A grammar of Nungon: a Papuan language of the Morobe Province, Papua New Guinea

Sarvasy, Hannah Sacha (2014) A grammar of Nungon: a Papuan language of the Morobe Province, Papua New Guinea. PhD thesis, James Cook University.

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This thesis is a reference grammar of Nungon, a Papuan (non-Austronesian) language spoken by about 1,000 people in the southern Uruwa River valley, Kabwum District, Morobe Province, Papua New Guinea. Nungon forms the southern, higher-elevation, end of an elliptical dialect continuum with the Uruwa River at its center. This grammar focuses on the dialect of Towet village.

Nungon is an agglutinating language with some fusion. Nouns, adjectives, and verbs are open classes. There are relatively few inflecting verbs, however; loans are incorporated with auxiliary verbs. Clauses are verb-final, and morphology is predominantly suffixing. Grammatical relations are marked with enclitics. Nungon is a clause-chaining language. Medial clauses have verbal predicates that are unmarked for tense or mood, while final clauses have verbal predicates that are fully-inflected for tense or mood. Medial clauses are marked for switch-reference.

Two different number systems operate in different areas of Nungon grammar. The maximal number system is a tripartite one, with singular, dual and plural number values distinguished. This system features in subject argument indexation on final and medial verbs, number marking on nouns with prototypically-human referents, and the emphatic (reflexive/contrastive) personal pronouns. The second number system is a bipartite one, with singular and non-singular (more than one) number values distinguished. This system features in object argument indexation on verbs and basic personal pronouns. Nungon has no grammatical gender. Animacy and humanness play roles in the grammar: only nouns with prototypically human referents may be marked for number, while some verbal categories, such as the Perfect aspect, only occur when the verb's subject argument has animate reference.

Nungon has 14 consonant phonemes in regular use, two additional rare consonants, and six vowels. It has more phonemic distinctions among back vowels than among front vowels. Phonological word boundaries may be distinguished on several grounds, including restrictions on phonological word-final consonant phonemes, spirantization of stops intervocalically within phonological words, and prohibition on prenasalization of phonological word-initial voiced obstruents.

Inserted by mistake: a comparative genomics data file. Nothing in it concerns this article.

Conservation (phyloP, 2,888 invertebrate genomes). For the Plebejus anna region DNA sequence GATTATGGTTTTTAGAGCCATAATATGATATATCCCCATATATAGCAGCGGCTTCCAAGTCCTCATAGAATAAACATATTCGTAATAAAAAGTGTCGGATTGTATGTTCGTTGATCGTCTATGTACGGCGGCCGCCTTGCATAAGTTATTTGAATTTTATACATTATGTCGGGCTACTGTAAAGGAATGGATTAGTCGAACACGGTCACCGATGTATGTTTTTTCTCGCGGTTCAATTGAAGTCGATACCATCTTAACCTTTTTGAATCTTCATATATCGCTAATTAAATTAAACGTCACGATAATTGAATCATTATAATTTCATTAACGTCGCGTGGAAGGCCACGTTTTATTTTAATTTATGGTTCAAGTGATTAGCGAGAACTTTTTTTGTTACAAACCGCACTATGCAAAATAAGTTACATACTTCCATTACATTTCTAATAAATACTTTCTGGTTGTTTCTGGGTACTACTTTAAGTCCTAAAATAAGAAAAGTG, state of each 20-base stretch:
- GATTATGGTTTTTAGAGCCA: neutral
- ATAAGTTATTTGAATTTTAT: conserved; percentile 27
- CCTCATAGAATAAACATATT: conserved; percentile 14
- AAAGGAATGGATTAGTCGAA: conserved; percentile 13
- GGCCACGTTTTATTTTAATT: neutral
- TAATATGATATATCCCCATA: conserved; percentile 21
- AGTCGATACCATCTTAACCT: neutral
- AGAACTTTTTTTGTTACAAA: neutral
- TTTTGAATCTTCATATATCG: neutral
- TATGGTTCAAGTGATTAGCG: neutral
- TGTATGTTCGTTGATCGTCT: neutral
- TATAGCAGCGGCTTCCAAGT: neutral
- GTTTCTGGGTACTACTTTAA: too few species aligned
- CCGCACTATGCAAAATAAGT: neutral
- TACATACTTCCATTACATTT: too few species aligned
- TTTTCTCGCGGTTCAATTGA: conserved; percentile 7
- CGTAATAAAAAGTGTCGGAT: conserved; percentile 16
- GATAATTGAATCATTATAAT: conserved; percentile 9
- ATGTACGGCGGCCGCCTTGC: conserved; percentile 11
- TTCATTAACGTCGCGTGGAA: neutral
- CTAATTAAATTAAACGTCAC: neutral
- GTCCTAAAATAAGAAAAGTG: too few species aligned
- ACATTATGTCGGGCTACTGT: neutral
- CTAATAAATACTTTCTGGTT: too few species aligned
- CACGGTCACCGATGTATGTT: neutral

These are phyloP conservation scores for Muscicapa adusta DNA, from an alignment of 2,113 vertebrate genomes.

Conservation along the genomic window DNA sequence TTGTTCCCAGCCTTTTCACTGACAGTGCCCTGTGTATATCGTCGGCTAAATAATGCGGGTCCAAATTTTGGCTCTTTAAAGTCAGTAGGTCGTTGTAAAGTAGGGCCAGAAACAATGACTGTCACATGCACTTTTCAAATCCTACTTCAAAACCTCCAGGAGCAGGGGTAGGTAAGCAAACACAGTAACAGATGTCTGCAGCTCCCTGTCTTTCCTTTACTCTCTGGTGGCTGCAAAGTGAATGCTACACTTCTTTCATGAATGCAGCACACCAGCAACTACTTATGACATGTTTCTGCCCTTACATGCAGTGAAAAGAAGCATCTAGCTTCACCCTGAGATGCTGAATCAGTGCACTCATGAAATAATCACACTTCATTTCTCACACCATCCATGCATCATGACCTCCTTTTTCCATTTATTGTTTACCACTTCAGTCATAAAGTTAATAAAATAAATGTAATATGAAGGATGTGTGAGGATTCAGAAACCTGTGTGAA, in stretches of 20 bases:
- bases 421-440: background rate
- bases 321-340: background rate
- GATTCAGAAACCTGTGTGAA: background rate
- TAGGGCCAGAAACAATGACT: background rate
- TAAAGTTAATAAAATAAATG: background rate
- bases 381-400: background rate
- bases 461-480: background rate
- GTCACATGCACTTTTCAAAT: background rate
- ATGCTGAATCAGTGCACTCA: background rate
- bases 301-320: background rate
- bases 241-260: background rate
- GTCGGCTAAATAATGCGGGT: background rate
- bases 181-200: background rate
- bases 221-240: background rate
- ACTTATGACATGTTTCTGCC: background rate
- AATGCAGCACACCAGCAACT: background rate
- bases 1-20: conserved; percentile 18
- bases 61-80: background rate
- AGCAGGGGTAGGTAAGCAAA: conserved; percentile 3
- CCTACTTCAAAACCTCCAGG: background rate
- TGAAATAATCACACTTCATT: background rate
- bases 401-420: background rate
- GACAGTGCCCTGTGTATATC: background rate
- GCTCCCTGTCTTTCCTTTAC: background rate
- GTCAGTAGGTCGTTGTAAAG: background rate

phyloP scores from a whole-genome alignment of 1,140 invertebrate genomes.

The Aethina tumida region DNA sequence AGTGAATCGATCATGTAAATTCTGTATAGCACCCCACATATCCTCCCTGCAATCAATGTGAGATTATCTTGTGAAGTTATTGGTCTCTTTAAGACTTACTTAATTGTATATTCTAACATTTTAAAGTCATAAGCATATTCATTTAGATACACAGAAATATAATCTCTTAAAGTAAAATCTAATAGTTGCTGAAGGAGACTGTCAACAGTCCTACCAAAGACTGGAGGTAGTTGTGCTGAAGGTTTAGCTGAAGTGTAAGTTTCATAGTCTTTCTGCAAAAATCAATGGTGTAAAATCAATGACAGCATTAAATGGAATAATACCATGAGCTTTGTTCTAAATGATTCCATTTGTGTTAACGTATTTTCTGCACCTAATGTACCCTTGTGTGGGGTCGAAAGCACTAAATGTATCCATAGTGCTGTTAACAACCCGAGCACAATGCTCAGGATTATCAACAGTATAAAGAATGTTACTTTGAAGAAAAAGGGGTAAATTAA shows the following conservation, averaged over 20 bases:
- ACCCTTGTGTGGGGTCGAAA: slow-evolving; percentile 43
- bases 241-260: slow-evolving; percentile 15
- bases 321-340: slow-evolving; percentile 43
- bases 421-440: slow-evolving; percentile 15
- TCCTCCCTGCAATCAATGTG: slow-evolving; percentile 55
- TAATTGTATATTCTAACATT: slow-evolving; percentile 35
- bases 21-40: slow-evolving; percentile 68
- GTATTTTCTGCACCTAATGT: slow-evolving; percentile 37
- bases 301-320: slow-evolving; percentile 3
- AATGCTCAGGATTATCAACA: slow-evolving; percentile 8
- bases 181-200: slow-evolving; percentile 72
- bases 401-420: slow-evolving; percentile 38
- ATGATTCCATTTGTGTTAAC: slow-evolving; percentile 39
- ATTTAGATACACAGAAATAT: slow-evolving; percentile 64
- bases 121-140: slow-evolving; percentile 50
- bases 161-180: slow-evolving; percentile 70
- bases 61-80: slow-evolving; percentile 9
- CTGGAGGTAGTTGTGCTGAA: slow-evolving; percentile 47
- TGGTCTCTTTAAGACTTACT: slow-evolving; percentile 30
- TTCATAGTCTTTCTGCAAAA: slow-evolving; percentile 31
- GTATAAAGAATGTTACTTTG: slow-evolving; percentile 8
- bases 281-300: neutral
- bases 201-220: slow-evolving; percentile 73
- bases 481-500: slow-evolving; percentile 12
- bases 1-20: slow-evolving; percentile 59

Verbal morphology is complex. A closed subset of transitive verbs obligatorily bear prefixes indexing the verb's object argument. Five tenses are distinguished through verbal inflection; two of the distinctions among tenses are neutralized under negation. The Near Future tense also functions in conditionals and statements of general truths. Additional inflectional categories of final verbs are: Immediate and Delayed Imperatives, Probable, Irrealis, Counterfactual, and Inferred Imperfective aspect. Habitual, Continuous, and Continuous Habitual apects are marked through auxiliary constructions. The Inferred Imperfective aspect combines non-direct evidentiality and imperfective aspect. Non-final verb forms mark additional aspectual distinctions.

The grammar contains 13 chapters. Chapter 1 gives the linguistic, cultural, and geographical context for the Nungon language. Chapter 2 presents phonology, including intonation. Chapter 3 describes word classes. Chapter 4 explains nominal morphology and characteristics of the Noun Phrase. Chapter 5 outlines final verbal morphology. Chapter 6 discusses non-final verbal morphology, including the Nungon switch-reference system, aspect marking, and Causative constructions. Chapter 7 introduces Nungon personal pronouns and demonstratives. Chapter 8 examines the five grammatical relation-marking enclitics and one related suffix. Chapter 9 reports on representation of possession in Nungon, with explanation of kin terminology as it pertains to possessive marking. Chapter 10 is an exposition of Nungon clause types, including both verbless clauses and clauses with verbal predicates. Chapter 11 analyzes two major types of complex predicates: light verb constructions, and tight multiverb constructions. Chapter 12 is an account of clause combining in Nungon, including coordination of final clauses, relative constructions, complementation strategies, subordinate clauses, and speech reports. Finally, Chapter 13 includes descriptions of grammatical morphemes that function at the clause level, as well as documentation of Nungon narrative information structure, discourse organizationi, and the pragmatics of communication.

The appendix includes four texts: two dialogues and two monologual narratives.

Item ID: 40832
Item Type: Thesis (PhD)
Keywords: discourse; grammar; languages; lexicography; linguistic structures; linguistics; Morobe Province; Nungon; Papua New Guinea; Papuan languages; phonology
Date Deposited: 14 Oct 2015 06:13
FoR Codes: 20 LANGUAGE, COMMUNICATION AND CULTURE > 2004 Linguistics > 200407 Lexicography @ 50%
20 LANGUAGE, COMMUNICATION AND CULTURE > 2004 Linguistics > 200408 Linguistic Structures (incl Grammar, Phonology, Lexicon, Semantics) @ 50%
SEO Codes: 97 EXPANDING KNOWLEDGE > 970120 Expanding Knowledge in Language, Communication and Culture @ 50%
95 CULTURAL UNDERSTANDING > 9502 Communication > 950202 Languages and Literacy @ 50%
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